I dived into this book ecstatically because it sounded so good and intriguing and honestly I thought that I would love this book after reading it. well, the book was indeed good but I have to admit that I didn't love it. I wanted to love the book but I couldn't. I liked this book though and I did not regret spending my free time by reading this book.

    The writing style in this book was pretty and I liked it and I also loved that this book made me open dictionary a lot because of the vocabularies that I didn't know because that way I could increase my knowledge about vocabularies! the plot of the book was slow-paced but it did not drag on or boring. I think this is the kind of slow pacing that does not make you feel bored because in that moment you also get to know the characters and all the things that happen are also interesting to know.

    The characters were also pretty good. They weren't boring at all especially Altair. He's pretty funny and made me laugh and roll my eyes a few times and I loved Benyamin! he's so wise and his words soothed my heart. I have massive respect for this guy. He's my favorite character in this book. But the main characters, Zafira and Nasir, I don't know what to say about them. Zafira didn't annoy me but she's also not my favorite character. She's just ... fine. On the other hand, Nasir quite annoyed me. Look, I feel sorry for him but most of the time when I read his POV, I felt annoyed. I both understood and didn't understand him. Does that even make sense?

    there's romance in this book. To my delight, it was slow burn and enemies to lovers kind of romance. YAY! but to my disappointment, the romance wasn't as good as I thought. It lacked romance spark or intensity or whatever it was that could make me squeal or melt my icy heart. I initially thought that there was a love triangle but thankfully it's not. So if you're like me, that you avoid books that have a love triangle, then don't worry! it may seemed that way, but I don't think it is.

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  • Lola

    After finishing a fast-paced, action-packed YA Fantasy book (

    ), it was hard getting into a slow-paced, thought-driven story. I was going to say ‘‘character-driven’’ because there’s a lot of saying hello and goodbye to different people, but the protagonists are not particularly three-dimensional and it’s a very descriptive novel.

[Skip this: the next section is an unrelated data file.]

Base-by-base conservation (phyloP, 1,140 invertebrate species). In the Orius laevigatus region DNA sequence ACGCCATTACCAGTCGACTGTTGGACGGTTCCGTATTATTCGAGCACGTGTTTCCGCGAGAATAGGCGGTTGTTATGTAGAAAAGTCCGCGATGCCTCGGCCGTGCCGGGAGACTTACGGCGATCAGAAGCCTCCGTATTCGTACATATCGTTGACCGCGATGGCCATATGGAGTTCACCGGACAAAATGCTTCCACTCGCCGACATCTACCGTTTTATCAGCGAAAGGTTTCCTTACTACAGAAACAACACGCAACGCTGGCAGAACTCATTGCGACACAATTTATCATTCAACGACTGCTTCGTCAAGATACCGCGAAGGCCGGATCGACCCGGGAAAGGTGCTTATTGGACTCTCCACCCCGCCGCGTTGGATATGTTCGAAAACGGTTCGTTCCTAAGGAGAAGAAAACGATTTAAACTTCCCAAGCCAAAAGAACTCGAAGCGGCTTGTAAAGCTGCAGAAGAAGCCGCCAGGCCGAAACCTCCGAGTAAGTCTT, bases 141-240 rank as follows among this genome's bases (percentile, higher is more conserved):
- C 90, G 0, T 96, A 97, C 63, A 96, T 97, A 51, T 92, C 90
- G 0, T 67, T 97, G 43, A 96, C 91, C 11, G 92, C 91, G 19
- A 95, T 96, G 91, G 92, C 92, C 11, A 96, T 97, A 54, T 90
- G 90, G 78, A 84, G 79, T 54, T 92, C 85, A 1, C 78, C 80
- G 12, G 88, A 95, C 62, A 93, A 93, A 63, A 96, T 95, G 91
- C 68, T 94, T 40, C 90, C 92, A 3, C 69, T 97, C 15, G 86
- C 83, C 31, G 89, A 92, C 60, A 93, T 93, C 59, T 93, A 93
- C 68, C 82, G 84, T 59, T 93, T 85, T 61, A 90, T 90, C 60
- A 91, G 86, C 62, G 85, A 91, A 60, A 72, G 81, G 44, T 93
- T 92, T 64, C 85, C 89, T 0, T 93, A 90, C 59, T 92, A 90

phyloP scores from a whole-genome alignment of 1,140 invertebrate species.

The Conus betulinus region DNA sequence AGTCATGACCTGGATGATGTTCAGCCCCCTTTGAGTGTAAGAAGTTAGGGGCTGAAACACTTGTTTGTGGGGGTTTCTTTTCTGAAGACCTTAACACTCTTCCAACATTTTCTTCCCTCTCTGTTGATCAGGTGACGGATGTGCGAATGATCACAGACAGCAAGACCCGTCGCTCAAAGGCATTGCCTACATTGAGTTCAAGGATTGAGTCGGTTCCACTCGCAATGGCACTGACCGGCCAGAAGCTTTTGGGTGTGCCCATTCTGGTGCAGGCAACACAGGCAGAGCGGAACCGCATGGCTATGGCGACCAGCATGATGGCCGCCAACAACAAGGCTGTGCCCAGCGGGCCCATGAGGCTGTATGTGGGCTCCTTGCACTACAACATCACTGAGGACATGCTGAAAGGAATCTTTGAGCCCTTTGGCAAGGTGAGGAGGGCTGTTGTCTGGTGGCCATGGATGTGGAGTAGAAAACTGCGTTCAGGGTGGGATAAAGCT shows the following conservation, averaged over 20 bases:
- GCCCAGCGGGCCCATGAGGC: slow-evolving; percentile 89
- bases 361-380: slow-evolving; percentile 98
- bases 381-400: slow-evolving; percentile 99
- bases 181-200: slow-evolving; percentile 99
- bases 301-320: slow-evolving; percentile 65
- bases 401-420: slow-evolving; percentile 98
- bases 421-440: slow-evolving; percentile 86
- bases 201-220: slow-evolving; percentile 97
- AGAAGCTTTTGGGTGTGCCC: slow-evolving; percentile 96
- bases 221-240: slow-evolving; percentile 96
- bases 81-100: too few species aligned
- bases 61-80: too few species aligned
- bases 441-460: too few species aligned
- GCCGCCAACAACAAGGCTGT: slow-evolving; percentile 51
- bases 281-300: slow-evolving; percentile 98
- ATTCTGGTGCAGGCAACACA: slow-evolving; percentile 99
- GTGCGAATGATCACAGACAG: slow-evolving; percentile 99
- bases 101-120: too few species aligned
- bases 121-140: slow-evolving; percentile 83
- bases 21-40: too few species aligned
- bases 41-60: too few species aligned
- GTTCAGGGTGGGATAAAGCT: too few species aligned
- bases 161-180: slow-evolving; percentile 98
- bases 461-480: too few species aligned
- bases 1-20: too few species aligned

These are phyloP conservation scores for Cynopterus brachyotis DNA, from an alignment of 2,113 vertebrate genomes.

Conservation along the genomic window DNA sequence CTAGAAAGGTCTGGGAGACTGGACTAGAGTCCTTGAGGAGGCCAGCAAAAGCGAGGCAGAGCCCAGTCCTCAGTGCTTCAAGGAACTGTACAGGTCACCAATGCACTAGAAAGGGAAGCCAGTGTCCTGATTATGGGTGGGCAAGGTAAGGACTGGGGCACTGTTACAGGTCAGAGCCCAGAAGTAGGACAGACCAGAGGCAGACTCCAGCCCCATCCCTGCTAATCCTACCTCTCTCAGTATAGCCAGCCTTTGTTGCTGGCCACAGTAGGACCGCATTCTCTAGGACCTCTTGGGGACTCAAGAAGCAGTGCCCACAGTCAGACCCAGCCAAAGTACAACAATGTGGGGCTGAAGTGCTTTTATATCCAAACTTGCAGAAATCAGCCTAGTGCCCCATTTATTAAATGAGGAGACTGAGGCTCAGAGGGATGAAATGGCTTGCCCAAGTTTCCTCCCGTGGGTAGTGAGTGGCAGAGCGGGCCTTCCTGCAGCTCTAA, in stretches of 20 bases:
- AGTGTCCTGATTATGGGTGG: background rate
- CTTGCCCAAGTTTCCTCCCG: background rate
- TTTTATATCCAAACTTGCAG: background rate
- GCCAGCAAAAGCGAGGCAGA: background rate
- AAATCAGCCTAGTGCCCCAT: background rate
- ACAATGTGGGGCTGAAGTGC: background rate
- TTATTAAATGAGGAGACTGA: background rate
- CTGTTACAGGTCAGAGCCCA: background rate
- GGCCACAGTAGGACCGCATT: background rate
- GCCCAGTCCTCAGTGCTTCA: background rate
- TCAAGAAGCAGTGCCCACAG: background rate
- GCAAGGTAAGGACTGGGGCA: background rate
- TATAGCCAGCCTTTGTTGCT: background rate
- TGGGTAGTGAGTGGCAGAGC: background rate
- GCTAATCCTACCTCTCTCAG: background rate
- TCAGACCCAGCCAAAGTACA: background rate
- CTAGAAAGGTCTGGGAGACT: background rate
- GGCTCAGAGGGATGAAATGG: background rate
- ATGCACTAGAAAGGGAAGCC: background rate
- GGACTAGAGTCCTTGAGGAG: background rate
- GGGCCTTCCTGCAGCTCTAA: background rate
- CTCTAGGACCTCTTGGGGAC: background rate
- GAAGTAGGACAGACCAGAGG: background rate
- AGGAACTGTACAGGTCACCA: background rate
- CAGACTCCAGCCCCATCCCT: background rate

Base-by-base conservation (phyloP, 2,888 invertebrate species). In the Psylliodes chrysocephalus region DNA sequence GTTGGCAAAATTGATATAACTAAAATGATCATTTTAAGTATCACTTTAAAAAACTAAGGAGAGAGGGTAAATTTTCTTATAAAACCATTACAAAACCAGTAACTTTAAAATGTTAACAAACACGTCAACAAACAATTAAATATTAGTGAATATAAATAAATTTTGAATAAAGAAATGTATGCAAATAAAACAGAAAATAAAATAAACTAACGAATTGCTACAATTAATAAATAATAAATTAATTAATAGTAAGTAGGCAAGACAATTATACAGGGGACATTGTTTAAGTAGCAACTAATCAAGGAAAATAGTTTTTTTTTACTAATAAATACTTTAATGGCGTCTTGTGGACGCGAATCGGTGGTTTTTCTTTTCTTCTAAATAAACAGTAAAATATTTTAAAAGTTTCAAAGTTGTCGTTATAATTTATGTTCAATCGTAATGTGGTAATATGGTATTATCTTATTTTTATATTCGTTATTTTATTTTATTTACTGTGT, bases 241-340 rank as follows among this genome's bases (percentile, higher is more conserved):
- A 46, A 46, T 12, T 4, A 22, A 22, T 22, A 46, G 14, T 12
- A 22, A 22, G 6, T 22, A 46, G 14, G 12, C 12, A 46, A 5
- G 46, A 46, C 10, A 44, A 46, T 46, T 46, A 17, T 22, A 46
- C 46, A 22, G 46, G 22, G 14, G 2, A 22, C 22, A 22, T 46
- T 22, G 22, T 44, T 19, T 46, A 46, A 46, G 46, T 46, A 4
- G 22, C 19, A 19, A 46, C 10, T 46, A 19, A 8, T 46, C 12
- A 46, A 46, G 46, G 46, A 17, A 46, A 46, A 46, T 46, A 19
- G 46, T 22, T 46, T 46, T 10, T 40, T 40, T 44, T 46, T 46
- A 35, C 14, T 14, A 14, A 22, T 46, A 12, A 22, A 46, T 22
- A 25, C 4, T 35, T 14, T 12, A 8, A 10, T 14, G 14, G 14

I don’t mind description as a general rule because it helps set the scene and helps us understand why certain characters are behaving in unexpected ways. I d

    After finishing a fast-paced, action-packed YA Fantasy book (

    ), it was hard getting into a slow-paced, thought-driven story. I was going to say ‘‘character-driven’’ because there’s a lot of saying hello and goodbye to different people, but the protagonists are not particularly three-dimensional and it’s a very descriptive novel.

    I don’t mind description as a general rule because it helps set the scene and helps us understand why certain characters are behaving in unexpected ways. I don’t, however, think the reader needs to know why the main characters are doing or saying EVERY SINGLE THING. And yet this is what we have here, which means that we basically never need to think… the author does it for us all the time.

    It is beautifully-written. That is hard to dispute, unless you prefer your reads to contain no figures of speech or any kind of lush vocabulary. It’s also elegantly-told. It may contain very little action, the people in it thinking, talking and hypostasizing more than acting in the world and being one with the phenomena, but Hafsah Faizal sure has a way with words.

    I also think it’s a lovely story. It’s dark at times, which I liked, but it feels timeless, like this could be a story told in a hundred years and future robots could still enjoy the way it unfolds and the twists presented. Trust me, if I didn’t like the world or idea of restoring magic, I would not have cared to finish close to 500 pages in less than 3 days. Or at all.

    But now, unfortunately, we have to talk about the one-dimensional characters. It’s not that they don’t have a personality per se, seeing that they talk and behave differently, but if you asked me to create a profile for them on a dating app, I wouldn’t be able to come up with much of anything exciting. But sure, let’s try it.

    Zafira:

    - Good-ish with a bow (or was that Nasir?)

    - Likes to flee (sorry, dude)